Much like the packs they bought, the shoppers came in all shapes and sizes: young and old, tall and small, svelte and rotund. But all were tinged with the unmistakable sun-kissed hue of outdoors enthusiasts.
A nondescript warehouse in the Cortez Industrial Park was host to Osprey Packs’ annual (sometimes biannual) locals-only sale Saturday.
Osprey employees courageously opened the warehouse doors to the eager hoards at 9 a.m. sharp. But unlike the voracious, near animalistic fervor that prompts Black Friday shoppers to claw and scratch at one other while seeking a competitive edge, these bargain hunters were, by most appearances, on their best behavior. Civility held sway. Little pushing and shoving was seen. On the few occasions when two shoppers started eyeing up the same pack simultaneously, it prompted not desperate tug-of-warring but instead slightly uncomfortable, passive-aggressive exchanges. Take the following:
“Were you, uh, gonna take that?”
“Umm, yeah ... maybe. You?”
“Oh, no. Go ahead.”
“Really, it’s OK. You take it.”
“Are you sure? I already have one of these. There’s always next year.”
“No, I insist.”
Taking advantage of the impasse, a third shopper, stealthy and unbeknownst, swooped in to steal the prize. The first two laughed, shook their heads, and set out to browse elsewhere.
Cathy Callahan of Durango woke up at the crack of dawn Saturday — she wanted a prime spot in line. And she got it. In fact, she showed up an hour early by accident.
“I need to replace my old pack. I might upgrade to something larger,” she explained.
A youthful specimen at 4 years old, Callahan’s current pack had been through the ringer, she said, including the Grand Canyon and a six-week, 500-mile trek up the Colorado Trail.
Farmington couple Stephen and Sarah Read and were notably heavy-laden, with packs draped from both arms and wheeled suitcases trailing behind. They had picked out six for themselves and another six for friends.
Stephen Read said they fell in love with Osprey packs’ comfort and durability while traveling in Europe and New Zealand.
“(Osprey) is a global company. I’m still a little shocked sometimes they’re (headquartered) in Cortez,” he said.
When asked their reaction to the almost-too-good-to-be-true sale, the Reads shrugged a tad sheepishly and gestured to the packs hanging from every appendage.
“I guess this was our reaction,” Stephen Read said.
For others, the quest for Osprey packs was simpler.
“It took me 15 minutes to get here. I’m one of the lucky ones,” said Gail LaDage, who lives near Goodman Point. She also was purchasing a handful of packs for loved ones, including her East Coast grandchildren.
LaDage is a retired counselor from Ignacio Elementary School and now volunteers with the Hisatsinom Chapter of the Colorado Archaeological Society. She loves ancient dwellings and artifacts, and keeps busy studying and writing about them.
“Instead of being retired, I’m mostly tired,” she said, laughing. “I’m busier now than when I was working. I take my Osprey pack along every step of the way. It’s always with me.”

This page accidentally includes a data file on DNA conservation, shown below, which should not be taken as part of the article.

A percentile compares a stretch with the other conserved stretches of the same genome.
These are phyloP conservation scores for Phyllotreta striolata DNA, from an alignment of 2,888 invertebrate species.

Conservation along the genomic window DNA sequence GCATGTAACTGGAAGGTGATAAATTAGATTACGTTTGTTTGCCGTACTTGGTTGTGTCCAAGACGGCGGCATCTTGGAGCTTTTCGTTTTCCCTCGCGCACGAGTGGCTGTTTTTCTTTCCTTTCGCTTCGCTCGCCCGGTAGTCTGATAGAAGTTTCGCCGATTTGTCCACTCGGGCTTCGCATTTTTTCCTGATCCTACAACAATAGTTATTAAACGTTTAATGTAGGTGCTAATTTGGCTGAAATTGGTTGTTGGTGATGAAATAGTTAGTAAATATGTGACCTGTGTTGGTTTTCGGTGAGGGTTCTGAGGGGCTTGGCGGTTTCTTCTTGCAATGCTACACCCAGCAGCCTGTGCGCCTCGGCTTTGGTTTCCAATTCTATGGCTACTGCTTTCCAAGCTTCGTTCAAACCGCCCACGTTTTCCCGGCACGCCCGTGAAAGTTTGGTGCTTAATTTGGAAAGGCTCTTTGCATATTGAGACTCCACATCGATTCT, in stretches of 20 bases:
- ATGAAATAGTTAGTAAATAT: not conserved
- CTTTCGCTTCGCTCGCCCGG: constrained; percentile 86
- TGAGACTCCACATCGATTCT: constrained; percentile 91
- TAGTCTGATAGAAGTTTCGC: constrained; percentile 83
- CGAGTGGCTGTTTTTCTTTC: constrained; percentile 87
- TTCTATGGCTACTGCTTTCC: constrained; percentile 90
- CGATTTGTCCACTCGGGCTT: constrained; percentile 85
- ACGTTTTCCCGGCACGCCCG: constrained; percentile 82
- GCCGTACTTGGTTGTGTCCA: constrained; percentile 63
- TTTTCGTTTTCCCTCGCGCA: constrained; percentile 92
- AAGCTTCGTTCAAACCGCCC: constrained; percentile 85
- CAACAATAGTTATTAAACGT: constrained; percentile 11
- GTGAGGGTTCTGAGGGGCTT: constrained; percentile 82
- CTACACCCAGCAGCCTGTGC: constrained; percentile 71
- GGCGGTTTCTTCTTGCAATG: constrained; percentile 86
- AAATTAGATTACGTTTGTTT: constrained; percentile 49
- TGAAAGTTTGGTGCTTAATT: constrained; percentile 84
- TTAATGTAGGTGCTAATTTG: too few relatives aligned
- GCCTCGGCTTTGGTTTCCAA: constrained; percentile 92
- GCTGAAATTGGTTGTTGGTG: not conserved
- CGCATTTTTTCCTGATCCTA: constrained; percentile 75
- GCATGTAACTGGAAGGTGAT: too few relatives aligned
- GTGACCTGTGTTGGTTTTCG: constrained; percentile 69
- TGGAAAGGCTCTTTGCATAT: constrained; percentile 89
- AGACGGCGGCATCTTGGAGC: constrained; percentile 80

Amid the perusing and inspecting, Osprey employees bustled about the warehouse answering questions. Matt Walker, a customer service representative, oversaw a fitting room where people could get advice on the right pack and accessories for their body type.
According to receipts tallied afterward, about 500 customers made purchases during the six-hour sale. A single “transaction” could be anything from one to 10 packs, the most allowable per person at once. With so much inventory to move this time, Osprey relaxed the rules and allowed people to make multiple 10-pack purchases if they waited in line twice. Previous sales had imposed a stricter five-pack limit to clamp down on eBay reselling.
Sales Coordinator Elaine Bridges said Osprey tried to improve customer traffic flow this year by moving to a larger building and adding more cash registers. Cramped aisles and long check-out lines had caused impatience at past sales.
“The mood has been calmer,” said Bridges, in her 12th year with Osprey.
“We’re happy to do this for the locals who are so loyal to us,” she added. “The area around Cortez is an excellent testing ground. We can hit every type of environment all times of year to see how (the packs) hold up under wear and tear.”
Discounted pack sales aimed at locals have been a hallmark of Osprey since the company relocated here from California in 1991. The impetus is part local appreciation and part Osprey’s need to unload merchandise that isn’t “first quality,” or salable in retail stores. This includes packs that are the previous year’s model, have been tested by athletes, or have minor defects. Depending on condition, the packs are marked down by between 20 and 60 percent.
“In some cases we’re losing money,” Bridges said. “But we need to clear product out of storage to make space.”
Osprey donated 5 percent of proceeds to two nonprofits, the Mountain Studies Institute and Four Corners Child Advocacy Center.